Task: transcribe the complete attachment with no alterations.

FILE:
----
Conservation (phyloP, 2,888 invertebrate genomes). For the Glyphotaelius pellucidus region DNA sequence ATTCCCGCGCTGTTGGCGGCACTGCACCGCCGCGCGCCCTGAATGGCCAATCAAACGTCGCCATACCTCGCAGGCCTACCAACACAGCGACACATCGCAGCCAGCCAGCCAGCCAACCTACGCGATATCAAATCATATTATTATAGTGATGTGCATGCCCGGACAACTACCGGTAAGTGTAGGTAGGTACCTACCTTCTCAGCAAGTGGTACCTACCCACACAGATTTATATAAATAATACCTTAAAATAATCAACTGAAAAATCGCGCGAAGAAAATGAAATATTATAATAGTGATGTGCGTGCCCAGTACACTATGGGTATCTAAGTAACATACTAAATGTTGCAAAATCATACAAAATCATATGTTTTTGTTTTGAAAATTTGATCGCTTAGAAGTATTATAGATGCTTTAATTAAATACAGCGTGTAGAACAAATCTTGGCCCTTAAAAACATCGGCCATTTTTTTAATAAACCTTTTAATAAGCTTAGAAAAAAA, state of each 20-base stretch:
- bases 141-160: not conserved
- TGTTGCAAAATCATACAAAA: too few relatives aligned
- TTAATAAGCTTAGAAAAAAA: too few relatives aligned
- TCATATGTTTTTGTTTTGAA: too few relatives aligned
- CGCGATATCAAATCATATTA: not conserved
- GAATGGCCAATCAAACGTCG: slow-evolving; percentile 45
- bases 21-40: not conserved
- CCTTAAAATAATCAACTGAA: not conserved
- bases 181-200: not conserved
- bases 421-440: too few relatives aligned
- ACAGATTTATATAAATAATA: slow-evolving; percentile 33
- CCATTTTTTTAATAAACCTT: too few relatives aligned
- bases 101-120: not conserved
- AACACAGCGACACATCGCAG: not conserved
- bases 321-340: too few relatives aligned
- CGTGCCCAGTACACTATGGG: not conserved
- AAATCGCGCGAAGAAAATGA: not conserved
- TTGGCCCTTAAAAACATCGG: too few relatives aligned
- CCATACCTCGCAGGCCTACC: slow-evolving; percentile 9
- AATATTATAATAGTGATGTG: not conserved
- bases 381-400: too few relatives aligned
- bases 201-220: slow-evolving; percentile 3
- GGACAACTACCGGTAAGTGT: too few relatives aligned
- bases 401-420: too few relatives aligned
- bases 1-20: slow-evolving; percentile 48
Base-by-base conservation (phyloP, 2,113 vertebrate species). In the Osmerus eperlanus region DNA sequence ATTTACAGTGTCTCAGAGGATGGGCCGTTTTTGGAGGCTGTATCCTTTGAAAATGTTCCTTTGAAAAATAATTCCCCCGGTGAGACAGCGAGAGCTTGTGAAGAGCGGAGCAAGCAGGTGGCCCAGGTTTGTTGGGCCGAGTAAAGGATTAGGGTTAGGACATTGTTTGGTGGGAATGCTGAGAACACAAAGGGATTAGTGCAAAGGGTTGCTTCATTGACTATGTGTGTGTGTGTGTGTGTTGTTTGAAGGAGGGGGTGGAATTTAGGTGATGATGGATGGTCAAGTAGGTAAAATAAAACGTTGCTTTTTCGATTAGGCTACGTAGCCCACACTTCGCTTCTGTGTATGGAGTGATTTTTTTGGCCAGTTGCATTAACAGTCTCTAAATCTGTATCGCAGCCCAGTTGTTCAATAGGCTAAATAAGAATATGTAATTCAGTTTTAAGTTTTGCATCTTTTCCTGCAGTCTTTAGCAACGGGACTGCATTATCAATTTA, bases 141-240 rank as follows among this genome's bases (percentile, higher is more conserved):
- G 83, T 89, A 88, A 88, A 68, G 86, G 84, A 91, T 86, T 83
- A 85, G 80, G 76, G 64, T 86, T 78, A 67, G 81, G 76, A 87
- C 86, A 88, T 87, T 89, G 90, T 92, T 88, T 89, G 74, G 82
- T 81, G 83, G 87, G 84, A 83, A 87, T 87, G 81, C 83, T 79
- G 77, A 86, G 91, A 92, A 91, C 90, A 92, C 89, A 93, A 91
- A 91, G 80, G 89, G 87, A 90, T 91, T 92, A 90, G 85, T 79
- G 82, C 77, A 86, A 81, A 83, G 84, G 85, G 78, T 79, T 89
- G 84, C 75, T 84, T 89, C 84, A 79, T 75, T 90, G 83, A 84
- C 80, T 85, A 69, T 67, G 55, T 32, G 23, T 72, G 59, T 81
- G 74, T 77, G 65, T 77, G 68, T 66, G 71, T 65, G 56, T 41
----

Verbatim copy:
Conservation (phyloP, 2,888 invertebrate genomes). For the Glyphotaelius pellucidus region DNA sequence ATTCCCGCGCTGTTGGCGGCACTGCACCGCCGCGCGCCCTGAATGGCCAATCAAACGTCGCCATACCTCGCAGGCCTACCAACACAGCGACACATCGCAGCCAGCCAGCCAGCCAACCTACGCGATATCAAATCATATTATTATAGTGATGTGCATGCCCGGACAACTACCGGTAAGTGTAGGTAGGTACCTACCTTCTCAGCAAGTGGTACCTACCCACACAGATTTATATAAATAATACCTTAAAATAATCAACTGAAAAATCGCGCGAAGAAAATGAAATATTATAATAGTGATGTGCGTGCCCAGTACACTATGGGTATCTAAGTAACATACTAAATGTTGCAAAATCATACAAAATCATATGTTTTTGTTTTGAAAATTTGATCGCTTAGAAGTATTATAGATGCTTTAATTAAATACAGCGTGTAGAACAAATCTTGGCCCTTAAAAACATCGGCCATTTTTTTAATAAACCTTTTAATAAGCTTAGAAAAAAA, state of each 20-base stretch:
- bases 141-160: not conserved
- TGTTGCAAAATCATACAAAA: too few relatives aligned
- TTAATAAGCTTAGAAAAAAA: too few relatives aligned
- TCATATGTTTTTGTTTTGAA: too few relatives aligned
- CGCGATATCAAATCATATTA: not conserved
- GAATGGCCAATCAAACGTCG: slow-evolving; percentile 45
- bases 21-40: not conserved
- CCTTAAAATAATCAACTGAA: not conserved
- bases 181-200: not conserved
- bases 421-440: too few relatives aligned
- ACAGATTTATATAAATAATA: slow-evolving; percentile 33
- CCATTTTTTTAATAAACCTT: too few relatives aligned
- bases 101-120: not conserved
- AACACAGCGACACATCGCAG: not conserved
- bases 321-340: too few relatives aligned
- CGTGCCCAGTACACTATGGG: not conserved
- AAATCGCGCGAAGAAAATGA: not conserved
- TTGGCCCTTAAAAACATCGG: too few relatives aligned
- CCATACCTCGCAGGCCTACC: slow-evolving; percentile 9
- AATATTATAATAGTGATGTG: not conserved
- bases 381-400: too few relatives aligned
- bases 201-220: slow-evolving; percentile 3
- GGACAACTACCGGTAAGTGT: too few relatives aligned
- bases 401-420: too few relatives aligned
- bases 1-20: slow-evolving; percentile 48
Base-by-base conservation (phyloP, 2,113 vertebrate species). In the Osmerus eperlanus region DNA sequence ATTTACAGTGTCTCAGAGGATGGGCCGTTTTTGGAGGCTGTATCCTTTGAAAATGTTCCTTTGAAAAATAATTCCCCCGGTGAGACAGCGAGAGCTTGTGAAGAGCGGAGCAAGCAGGTGGCCCAGGTTTGTTGGGCCGAGTAAAGGATTAGGGTTAGGACATTGTTTGGTGGGAATGCTGAGAACACAAAGGGATTAGTGCAAAGGGTTGCTTCATTGACTATGTGTGTGTGTGTGTGTGTTGTTTGAAGGAGGGGGTGGAATTTAGGTGATGATGGATGGTCAAGTAGGTAAAATAAAACGTTGCTTTTTCGATTAGGCTACGTAGCCCACACTTCGCTTCTGTGTATGGAGTGATTTTTTTGGCCAGTTGCATTAACAGTCTCTAAATCTGTATCGCAGCCCAGTTGTTCAATAGGCTAAATAAGAATATGTAATTCAGTTTTAAGTTTTGCATCTTTTCCTGCAGTCTTTAGCAACGGGACTGCATTATCAATTTA, bases 141-240 rank as follows among this genome's bases (percentile, higher is more conserved):
- G 83, T 89, A 88, A 88, A 68, G 86, G 84, A 91, T 86, T 83
- A 85, G 80, G 76, G 64, T 86, T 78, A 67, G 81, G 76, A 87
- C 86, A 88, T 87, T 89, G 90, T 92, T 88, T 89, G 74, G 82
- T 81, G 83, G 87, G 84, A 83, A 87, T 87, G 81, C 83, T 79
- G 77, A 86, G 91, A 92, A 91, C 90, A 92, C 89, A 93, A 91
- A 91, G 80, G 89, G 87, A 90, T 91, T 92, A 90, G 85, T 79
- G 82, C 77, A 86, A 81, A 83, G 84, G 85, G 78, T 79, T 89
- G 84, C 75, T 84, T 89, C 84, A 79, T 75, T 90, G 83, A 84
- C 80, T 85, A 69, T 67, G 55, T 32, G 23, T 72, G 59, T 81
- G 74, T 77, G 65, T 77, G 68, T 66, G 71, T 65, G 56, T 41